By Alfa · Sep 28, 2004 ·
  1. Alfa

    The Long Beach Police Department has revised it policy on medical marijuana
    to include more oversight of field officers who encounter purported
    patients or caregivers possessing the drug.

    Previously, the department had a zero tolerance policy under which a
    self-professed medical user would be subject to citation or arrest as in
    any other narcotics case.

    Medical marijuana advocates complained that this approach clashed with a
    state law legalizing medical marijuana and in June the City Council
    required the police department to revise its policy.

    The revisions, which officially take effect today (Thursday), have been
    implemented since July, said Chief of Police Anthony Batts.

    "The policy has been working very well," he told the council Tuesday,
    adding that a recent case tested the guidelines and that "officers took the
    appropriate action."

    The old policy essentially left the decision to cite or arrest a suspect up
    to the responding officer. Some advocates for reform argued that this left
    medical decisions in the unqualified hands of a police officer.

    Under the revised policy, once a person claims to be in possession of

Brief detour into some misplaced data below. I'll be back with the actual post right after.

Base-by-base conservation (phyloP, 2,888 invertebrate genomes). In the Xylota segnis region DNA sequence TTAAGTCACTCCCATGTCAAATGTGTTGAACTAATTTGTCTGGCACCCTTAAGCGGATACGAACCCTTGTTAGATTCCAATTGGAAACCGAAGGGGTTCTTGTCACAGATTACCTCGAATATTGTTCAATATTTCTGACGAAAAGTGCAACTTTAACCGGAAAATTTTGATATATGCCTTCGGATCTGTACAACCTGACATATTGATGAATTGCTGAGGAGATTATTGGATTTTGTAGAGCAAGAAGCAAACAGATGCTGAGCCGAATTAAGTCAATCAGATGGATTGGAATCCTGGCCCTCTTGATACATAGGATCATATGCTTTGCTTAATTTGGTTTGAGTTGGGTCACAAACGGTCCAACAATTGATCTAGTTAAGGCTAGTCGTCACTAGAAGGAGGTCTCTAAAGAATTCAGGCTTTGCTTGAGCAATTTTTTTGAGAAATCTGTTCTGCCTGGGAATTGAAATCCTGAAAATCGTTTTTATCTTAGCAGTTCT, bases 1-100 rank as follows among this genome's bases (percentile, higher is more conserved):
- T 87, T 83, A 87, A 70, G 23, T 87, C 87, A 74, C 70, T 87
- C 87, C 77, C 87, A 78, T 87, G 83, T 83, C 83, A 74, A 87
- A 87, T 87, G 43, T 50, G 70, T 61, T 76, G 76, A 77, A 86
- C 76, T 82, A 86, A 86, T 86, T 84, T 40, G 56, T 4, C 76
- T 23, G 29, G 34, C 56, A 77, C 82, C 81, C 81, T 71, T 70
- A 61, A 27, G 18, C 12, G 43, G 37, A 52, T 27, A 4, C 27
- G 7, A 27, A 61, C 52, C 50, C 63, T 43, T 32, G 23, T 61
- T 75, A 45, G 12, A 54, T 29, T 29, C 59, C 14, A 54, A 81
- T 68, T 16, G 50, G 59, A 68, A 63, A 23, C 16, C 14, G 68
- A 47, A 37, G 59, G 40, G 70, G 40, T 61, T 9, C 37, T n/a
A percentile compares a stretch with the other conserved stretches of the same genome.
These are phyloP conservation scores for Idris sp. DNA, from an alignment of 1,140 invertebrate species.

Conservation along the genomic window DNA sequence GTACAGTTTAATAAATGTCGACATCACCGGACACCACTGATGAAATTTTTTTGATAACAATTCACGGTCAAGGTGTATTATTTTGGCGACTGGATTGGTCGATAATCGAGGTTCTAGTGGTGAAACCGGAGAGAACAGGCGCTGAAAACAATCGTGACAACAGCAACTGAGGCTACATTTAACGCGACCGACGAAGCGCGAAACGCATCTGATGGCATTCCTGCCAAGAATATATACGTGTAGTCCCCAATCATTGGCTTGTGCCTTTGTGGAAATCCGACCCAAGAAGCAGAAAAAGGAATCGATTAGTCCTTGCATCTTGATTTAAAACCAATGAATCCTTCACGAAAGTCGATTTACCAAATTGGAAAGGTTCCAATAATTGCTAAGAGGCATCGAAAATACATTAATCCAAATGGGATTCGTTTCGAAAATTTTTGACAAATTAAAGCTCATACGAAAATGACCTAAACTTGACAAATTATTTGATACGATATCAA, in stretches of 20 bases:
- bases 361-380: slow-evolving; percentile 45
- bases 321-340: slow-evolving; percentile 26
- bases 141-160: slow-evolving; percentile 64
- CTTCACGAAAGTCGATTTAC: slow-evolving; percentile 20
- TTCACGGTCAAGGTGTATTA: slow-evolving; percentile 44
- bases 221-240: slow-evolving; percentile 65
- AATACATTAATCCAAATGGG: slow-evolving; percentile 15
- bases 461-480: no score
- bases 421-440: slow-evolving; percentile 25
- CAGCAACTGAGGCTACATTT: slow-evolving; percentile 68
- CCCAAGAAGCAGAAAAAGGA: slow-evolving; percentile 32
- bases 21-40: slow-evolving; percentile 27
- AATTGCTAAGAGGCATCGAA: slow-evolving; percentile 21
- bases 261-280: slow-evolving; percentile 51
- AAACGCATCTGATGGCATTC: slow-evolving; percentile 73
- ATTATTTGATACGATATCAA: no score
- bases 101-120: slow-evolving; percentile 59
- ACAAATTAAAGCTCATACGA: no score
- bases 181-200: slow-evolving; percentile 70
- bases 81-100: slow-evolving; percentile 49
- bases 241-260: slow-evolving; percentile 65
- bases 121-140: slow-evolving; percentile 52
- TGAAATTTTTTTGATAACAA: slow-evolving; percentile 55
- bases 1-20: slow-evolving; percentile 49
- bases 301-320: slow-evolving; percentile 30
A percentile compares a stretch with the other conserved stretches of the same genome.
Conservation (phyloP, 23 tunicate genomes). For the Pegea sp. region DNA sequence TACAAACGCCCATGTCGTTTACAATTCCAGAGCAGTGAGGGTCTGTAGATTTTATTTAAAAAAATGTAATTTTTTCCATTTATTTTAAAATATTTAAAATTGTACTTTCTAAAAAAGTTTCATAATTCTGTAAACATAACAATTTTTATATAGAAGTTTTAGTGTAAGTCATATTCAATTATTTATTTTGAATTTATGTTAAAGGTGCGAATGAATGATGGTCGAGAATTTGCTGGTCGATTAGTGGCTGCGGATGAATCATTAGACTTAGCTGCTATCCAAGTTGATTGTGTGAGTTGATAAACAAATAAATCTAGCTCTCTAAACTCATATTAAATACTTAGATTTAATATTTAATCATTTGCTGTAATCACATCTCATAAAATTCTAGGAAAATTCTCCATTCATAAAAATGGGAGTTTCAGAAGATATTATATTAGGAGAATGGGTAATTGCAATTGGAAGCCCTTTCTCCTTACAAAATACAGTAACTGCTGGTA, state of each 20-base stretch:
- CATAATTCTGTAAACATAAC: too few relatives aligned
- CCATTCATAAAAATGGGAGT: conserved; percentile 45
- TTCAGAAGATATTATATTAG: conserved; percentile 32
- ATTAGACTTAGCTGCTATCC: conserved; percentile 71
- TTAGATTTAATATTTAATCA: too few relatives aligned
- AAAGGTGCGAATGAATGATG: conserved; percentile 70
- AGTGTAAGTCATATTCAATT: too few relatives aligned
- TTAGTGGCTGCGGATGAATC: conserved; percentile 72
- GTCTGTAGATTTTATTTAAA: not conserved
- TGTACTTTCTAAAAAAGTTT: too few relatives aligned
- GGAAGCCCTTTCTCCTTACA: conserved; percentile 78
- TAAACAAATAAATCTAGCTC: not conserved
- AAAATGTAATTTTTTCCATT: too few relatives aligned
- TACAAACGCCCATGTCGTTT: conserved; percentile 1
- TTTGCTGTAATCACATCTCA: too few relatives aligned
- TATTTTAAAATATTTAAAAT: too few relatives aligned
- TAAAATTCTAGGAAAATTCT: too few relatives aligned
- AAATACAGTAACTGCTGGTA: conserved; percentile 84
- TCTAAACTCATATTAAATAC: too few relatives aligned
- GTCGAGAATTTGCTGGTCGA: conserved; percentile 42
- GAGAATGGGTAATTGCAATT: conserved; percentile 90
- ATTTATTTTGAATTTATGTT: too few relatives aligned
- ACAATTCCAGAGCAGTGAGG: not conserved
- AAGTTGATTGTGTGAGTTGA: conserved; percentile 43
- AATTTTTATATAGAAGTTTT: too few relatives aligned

marijuana for medicinal purposes, the officer must detain the suspect and
    request the presence of a field supervisor.

    The officer and supervisor are to contact the suspect's doctor to verify
    any documentation. If police deem the claim to be credible, then the
    marijuana will not be seized and the person will neither be cited nor
    arrested. Police will file an incident report detailing some of the
    suspect's medical information.

    If the officers do not believe the medical claim is valid, they are to
    request that a watch commander respond to the scene to resolve the
    situation. Only the watch commander can authorize an arrest.

    Second District Councilman Dan Baker, who helped initially bring the issue
    to the council in June, thanked the police department for their response.

    "I think it's a very reasonable policy for the city and I am happy we had
    the opportunity to bring this forward," he said.

    Several medical marijuana advocates also thanked the police and the council
    for taking action on an issue that they said was ignored for too long.

    "Please remember that one of these patients could be your mother, your
    bother, your daughter, or even yourselve
    s," said Diana Lejins.

    California voters legalized medical marijuana in 1996 when they passed
    Proposition 215, also known as the "Compassionate Use Act of 1996."

    The ballot initiative was short on rules for enforcement and this year a
    new bill, SB 420, addressed permissible amounts of medical marijuana and
    the issue of proper documentation. Currently, the only acceptable form is a
    doctor's note.

    The law called for the state Department of Health Services to coordinate a
    voluntary identification card program through county and city health

    State budget issues have held up the implementation of the program but it
    should be rolled out next April, according to Ron Arias, the city director
    of Health and Human Services.

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